Storage wars: Local physical servers vs cloud-based systems

written by
Alex Hauger
Feb 22, 2024
minutes read

Ensuring that your project information is stored correctly and for the long-term is now an essential standard for AEC firms to consider. With changes in the legislative landscape, PI requirements, the introduction of the Building Safety Act (BSA) and a focus on the golden thread of information—how you store your data is now of fundamental importance.

Securing where your information is stored is also a critical factor as the present-day choice between local physical and cloud-based storage will impact your firm 30 years from now. 

The Building Safety Act (BSA) and the golden thread

The implementation of the BSA in 2022-2023 has shifted the way AEC firms need to think about their project information, with the golden thread’s main principles prioritizing: accurate, trusted, and accessible information to manage building safety, supporting resident assurances, and ensuring a firm's accountability. Serving as a single source of truth, its aim is to promote consistency, record document changes, and maintain longevity of project information.

A crucial factor of the golden thread to consider is the manner and duration of storing project information, as it’s mandated not only by the BSA but also by PI insurance providers.

PI insurance may now require firms to demonstrate their understanding and compliance to the BSA, as the change in legislation exposes firms to higher risks of litigation. The maintenance of project information over long periods of time is a key factor of the BSA and a potential red flag for PI insurers, as many firms still rely on risky physical mediums, such as paper files or actual local servers.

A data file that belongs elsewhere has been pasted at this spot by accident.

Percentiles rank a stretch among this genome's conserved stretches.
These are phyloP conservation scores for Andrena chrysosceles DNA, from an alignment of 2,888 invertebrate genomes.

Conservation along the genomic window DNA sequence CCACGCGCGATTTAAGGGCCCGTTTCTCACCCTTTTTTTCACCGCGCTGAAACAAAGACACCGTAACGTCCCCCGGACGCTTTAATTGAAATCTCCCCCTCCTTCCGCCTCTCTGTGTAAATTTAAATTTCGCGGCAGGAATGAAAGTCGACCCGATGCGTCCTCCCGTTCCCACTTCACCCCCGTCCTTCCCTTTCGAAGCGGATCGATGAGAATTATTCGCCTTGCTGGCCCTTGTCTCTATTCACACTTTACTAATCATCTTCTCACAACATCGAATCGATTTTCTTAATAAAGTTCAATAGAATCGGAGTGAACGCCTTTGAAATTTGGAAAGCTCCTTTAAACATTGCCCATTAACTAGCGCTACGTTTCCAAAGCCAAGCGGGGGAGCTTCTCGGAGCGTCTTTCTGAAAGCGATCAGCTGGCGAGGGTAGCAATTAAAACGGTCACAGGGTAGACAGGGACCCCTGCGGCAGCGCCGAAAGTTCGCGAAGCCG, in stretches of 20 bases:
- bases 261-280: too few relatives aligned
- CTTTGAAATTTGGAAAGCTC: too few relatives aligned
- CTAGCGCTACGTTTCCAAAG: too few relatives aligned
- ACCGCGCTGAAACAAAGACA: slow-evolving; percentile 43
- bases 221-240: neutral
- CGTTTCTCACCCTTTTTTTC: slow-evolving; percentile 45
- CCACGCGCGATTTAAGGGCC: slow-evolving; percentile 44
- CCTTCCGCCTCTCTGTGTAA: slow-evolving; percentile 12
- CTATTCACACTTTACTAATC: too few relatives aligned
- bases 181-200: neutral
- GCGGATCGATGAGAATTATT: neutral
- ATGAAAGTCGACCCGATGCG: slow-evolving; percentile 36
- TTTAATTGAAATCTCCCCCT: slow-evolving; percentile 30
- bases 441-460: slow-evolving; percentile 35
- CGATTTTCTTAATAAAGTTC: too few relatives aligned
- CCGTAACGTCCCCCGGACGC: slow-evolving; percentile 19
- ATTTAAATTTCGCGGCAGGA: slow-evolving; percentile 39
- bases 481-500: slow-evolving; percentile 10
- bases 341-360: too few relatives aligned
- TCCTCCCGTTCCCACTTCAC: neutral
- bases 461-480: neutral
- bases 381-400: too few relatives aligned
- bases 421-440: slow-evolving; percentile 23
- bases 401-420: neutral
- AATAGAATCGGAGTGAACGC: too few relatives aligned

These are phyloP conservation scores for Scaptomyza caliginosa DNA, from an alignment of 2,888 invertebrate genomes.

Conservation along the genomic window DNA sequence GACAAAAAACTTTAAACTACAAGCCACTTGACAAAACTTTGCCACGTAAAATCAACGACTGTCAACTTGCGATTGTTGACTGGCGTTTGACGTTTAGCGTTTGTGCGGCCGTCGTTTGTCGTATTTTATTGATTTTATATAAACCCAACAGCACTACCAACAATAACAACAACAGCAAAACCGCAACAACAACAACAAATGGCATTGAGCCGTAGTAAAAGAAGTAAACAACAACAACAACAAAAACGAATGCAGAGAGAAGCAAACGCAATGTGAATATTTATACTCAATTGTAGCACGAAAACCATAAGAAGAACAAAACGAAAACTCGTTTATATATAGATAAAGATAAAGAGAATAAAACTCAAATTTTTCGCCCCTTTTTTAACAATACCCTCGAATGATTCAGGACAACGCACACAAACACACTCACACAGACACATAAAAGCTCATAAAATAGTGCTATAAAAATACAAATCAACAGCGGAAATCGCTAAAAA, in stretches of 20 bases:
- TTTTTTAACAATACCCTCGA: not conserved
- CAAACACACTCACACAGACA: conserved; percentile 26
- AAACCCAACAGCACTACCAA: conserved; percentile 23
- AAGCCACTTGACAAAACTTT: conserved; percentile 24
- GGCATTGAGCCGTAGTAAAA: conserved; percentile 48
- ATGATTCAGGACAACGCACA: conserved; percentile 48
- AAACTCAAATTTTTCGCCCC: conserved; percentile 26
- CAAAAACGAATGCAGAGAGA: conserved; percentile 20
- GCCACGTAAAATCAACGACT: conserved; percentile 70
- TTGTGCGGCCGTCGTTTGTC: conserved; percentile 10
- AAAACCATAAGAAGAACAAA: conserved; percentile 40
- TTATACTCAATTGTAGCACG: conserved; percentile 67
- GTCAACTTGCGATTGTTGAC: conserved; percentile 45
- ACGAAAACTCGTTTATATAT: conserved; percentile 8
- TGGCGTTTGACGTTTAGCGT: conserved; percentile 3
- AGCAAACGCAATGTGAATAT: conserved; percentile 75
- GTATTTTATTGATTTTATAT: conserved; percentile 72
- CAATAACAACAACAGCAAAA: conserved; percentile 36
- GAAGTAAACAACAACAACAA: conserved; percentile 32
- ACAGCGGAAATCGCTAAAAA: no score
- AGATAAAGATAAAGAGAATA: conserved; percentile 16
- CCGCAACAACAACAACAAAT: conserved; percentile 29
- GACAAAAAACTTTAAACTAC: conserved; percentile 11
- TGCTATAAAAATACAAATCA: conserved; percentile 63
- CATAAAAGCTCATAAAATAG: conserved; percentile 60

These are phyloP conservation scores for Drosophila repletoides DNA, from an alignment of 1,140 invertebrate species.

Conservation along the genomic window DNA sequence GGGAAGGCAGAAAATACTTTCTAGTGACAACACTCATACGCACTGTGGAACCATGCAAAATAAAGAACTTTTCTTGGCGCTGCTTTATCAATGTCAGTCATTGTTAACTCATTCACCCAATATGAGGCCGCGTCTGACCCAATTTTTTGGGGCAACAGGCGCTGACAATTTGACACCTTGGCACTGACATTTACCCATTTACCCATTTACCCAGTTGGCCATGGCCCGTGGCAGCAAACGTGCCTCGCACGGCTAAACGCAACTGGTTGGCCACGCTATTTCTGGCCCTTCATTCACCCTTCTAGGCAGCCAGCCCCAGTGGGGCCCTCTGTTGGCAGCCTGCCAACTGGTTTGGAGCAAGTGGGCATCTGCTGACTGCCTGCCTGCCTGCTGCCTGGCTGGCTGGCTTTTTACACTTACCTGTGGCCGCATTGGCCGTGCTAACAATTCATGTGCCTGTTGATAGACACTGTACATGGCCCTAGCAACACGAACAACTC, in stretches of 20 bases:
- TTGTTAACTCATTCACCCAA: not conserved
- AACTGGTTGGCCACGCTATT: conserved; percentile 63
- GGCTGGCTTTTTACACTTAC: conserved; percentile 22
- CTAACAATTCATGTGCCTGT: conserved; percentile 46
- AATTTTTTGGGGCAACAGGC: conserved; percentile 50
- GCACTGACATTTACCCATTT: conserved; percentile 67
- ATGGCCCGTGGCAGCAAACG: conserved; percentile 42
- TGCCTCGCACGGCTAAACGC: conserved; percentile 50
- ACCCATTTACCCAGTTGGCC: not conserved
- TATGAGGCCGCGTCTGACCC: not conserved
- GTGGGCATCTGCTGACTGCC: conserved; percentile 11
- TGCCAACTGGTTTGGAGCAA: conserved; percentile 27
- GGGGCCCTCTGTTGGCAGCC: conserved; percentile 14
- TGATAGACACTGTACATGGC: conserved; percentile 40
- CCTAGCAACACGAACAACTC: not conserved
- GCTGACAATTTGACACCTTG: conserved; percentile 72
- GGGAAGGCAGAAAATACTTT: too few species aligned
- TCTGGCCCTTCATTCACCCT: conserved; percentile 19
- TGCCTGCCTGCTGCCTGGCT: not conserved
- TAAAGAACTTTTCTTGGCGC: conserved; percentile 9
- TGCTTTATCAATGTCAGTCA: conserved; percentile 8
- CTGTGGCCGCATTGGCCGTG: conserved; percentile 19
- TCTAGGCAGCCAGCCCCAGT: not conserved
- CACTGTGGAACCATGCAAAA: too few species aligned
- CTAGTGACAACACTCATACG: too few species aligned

By addressing project information storage methods correctly, AEC firms and professionals can streamline their workflows and reduce admin time and non-compliance panic.

Local physical servers vs cloud-based systems

Local physical servers initially provided firms with the necessary digital upgrade from paper filing that was desperately needed in the AEC industry. However, with the introduction of the cloud and a myriad of cloud-based systems, on-site physical servers have become an outdated method of storage. 

Initial hazards that accompany personal physical servers are physical risks themselves, with exterior damages such as flooding, power surges, and hardware malfunctions rendering the stored information obsolete. There are also no initial parameters in place to monitor how information is being stored, which can lead to a chaotic, unorganized system. 

If a firm is currently maintaining project information on local physical servers, or is planning to, it’s imperative that they write into their contract that they will always be granted access to their information, without any extra or added cost, and that the server provider will guarantee that the information will be held for the next 30 years or more in order to stay compliant with the BSA. 

With a physical storage system, it’s also recommended that you perform annual data checks to ensure that there are no data breaches, issues, or loss of information within the system, as these issues also extend to software, security, and ownership, which falls under the data owner's responsibility to monitor.